Charles Brumskine is arguably one of the five leading contenders for the presidency of Liberia in the ensuing General and Presidential elections slated for October 2017. By most accounts, he seems a respectable and suitable candidate but on the key question of whether he is electable, the answer is mixed but largely leans towards the NO column.
Recently, the Liberian political space, especially social media, went haywire with the news that Ben Urey and Prince Johnson had formed a coalition. Without fully understanding the letter of the agreement that was signed, everyone believed that PYJ would be going as vice presidential candidate to Urey. It was the regular stereotype that leads many to conclude that PYJ would be Urey’s Veep.
Article 90 (c) of the 1986 Constitution stipulates that the Legislature shall prescribe a Code of Conduct (CoC) for the purpose of ensuring that public officials don’t engage in conflicts of interest or act against public policies. In fulfillment of that constitutional provision, a March 2014 Law was promulgated to serve as a valuable instrument for the enforcement of the said provision laid out by the Constitution. However, because it was poorly written by men with devious intents, it has now become, arguably, an instrument of grave controversies and confusion.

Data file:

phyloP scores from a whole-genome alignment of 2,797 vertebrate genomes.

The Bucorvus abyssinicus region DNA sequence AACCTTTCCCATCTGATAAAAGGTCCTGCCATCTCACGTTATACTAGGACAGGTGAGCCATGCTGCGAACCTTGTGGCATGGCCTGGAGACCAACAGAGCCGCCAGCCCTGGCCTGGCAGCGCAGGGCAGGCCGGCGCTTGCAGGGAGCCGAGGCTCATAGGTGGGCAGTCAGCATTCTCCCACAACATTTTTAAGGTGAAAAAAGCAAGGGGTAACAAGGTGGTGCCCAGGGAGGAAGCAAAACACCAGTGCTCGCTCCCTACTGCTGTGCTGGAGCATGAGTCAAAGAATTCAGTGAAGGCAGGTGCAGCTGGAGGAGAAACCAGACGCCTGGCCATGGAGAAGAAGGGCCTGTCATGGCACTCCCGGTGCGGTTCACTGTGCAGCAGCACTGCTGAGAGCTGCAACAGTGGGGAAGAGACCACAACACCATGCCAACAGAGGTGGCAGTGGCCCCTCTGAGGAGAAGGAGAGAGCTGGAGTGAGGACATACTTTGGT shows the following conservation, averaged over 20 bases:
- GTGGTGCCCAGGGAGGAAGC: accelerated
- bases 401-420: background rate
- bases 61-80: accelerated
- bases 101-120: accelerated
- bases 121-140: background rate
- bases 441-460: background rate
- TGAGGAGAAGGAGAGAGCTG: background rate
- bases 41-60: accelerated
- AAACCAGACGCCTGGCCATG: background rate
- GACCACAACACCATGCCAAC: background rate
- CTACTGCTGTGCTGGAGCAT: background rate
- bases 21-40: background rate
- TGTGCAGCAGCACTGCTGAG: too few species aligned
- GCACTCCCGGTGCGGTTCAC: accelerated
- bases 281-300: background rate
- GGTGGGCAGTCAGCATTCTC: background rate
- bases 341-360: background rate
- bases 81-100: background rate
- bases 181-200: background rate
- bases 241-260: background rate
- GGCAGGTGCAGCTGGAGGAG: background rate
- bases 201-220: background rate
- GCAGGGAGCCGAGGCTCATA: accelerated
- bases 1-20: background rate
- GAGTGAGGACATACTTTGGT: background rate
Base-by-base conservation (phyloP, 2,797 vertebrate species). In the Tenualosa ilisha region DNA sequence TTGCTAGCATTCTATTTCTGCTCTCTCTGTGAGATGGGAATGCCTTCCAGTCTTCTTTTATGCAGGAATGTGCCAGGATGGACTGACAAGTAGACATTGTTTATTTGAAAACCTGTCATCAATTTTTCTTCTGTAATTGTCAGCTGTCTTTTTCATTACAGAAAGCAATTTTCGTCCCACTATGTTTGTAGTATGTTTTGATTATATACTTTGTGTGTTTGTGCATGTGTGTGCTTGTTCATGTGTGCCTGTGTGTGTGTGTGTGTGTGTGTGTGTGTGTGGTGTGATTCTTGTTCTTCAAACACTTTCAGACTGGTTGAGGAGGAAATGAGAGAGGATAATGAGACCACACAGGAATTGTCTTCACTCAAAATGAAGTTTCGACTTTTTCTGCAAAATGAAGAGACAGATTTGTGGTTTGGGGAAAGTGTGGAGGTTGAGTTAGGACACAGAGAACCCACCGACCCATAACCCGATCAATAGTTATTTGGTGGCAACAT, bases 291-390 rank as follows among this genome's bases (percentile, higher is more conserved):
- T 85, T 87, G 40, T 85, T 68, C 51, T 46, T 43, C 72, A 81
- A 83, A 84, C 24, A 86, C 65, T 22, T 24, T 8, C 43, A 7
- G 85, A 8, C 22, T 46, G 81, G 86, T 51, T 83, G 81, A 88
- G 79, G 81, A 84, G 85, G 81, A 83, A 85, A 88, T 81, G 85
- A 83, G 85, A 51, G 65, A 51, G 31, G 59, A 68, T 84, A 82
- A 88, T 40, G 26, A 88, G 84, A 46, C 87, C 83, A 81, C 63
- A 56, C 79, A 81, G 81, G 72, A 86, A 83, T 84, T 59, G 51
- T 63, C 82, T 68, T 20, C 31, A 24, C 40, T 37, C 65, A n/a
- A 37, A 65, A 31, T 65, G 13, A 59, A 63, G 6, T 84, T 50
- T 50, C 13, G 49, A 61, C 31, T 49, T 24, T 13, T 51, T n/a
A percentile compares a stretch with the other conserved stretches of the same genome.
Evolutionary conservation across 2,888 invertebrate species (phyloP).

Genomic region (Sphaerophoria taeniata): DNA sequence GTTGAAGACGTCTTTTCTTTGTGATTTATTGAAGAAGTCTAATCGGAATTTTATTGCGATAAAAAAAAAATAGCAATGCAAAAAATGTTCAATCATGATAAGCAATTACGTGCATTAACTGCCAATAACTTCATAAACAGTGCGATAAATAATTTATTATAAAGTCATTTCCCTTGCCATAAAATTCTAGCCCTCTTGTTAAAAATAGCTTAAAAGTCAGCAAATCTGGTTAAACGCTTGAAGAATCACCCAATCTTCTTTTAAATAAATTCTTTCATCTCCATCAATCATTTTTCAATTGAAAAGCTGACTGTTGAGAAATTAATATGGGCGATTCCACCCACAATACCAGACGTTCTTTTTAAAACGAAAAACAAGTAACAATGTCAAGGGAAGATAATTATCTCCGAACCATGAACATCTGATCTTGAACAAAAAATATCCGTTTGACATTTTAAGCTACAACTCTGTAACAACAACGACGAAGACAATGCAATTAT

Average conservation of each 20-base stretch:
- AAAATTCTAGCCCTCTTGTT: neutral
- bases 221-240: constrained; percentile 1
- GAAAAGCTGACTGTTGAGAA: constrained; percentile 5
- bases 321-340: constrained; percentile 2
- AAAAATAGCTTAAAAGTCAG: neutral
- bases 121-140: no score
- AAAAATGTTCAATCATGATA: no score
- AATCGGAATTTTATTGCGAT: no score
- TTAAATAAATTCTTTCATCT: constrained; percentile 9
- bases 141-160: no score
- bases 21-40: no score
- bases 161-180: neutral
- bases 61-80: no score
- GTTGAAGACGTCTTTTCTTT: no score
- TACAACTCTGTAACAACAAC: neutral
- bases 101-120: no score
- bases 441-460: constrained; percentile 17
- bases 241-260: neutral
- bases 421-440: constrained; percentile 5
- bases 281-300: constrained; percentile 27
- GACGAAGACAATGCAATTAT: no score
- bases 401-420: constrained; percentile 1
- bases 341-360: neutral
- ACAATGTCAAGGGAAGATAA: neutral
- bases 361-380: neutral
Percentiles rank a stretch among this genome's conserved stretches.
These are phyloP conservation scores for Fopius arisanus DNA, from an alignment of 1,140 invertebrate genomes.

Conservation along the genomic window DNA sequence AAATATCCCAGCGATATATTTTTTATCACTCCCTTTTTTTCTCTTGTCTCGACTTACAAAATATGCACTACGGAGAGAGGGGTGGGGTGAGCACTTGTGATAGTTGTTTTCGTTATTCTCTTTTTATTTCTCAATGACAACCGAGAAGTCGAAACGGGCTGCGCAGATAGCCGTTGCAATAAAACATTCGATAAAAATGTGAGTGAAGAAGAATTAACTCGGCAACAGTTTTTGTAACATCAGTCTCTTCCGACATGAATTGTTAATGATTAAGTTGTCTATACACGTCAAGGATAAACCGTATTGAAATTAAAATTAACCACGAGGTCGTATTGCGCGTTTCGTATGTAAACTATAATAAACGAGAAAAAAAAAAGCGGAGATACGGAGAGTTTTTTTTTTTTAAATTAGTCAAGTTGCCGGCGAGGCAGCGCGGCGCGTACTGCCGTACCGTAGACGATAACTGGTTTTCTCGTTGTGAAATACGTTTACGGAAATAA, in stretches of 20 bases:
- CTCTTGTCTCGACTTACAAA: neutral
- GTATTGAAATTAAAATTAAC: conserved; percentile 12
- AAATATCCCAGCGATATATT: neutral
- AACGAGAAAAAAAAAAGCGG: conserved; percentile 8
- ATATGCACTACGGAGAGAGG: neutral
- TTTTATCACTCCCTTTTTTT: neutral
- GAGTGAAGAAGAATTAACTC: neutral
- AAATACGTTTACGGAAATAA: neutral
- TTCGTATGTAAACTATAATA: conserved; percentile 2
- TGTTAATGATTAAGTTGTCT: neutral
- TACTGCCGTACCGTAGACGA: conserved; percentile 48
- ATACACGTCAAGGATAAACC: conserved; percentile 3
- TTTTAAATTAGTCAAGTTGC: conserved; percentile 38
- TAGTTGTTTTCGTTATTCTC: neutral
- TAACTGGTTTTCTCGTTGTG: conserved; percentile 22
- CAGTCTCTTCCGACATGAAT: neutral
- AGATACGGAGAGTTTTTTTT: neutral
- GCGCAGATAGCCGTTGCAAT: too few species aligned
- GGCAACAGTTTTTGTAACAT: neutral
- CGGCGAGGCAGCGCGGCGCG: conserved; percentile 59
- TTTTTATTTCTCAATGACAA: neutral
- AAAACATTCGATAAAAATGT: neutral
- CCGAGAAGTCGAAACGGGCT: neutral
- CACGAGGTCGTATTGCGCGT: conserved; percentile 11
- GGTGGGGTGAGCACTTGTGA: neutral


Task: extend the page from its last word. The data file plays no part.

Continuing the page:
The first notable and consequential decision to be made by any presidential candidate is the selection of a running mate. This decision is of grave consequence because whoever is selected as running mate is a “heart beat” away from the presidency. Most times, announcement of such candidate is informed by an extensive work done by a party committee appointed by the candidate to scout and analyze the suitability of potential mates. Only in rare instances will you find the presidential candidate suggesting a running mate to an executive committee for appraisal and endorsement.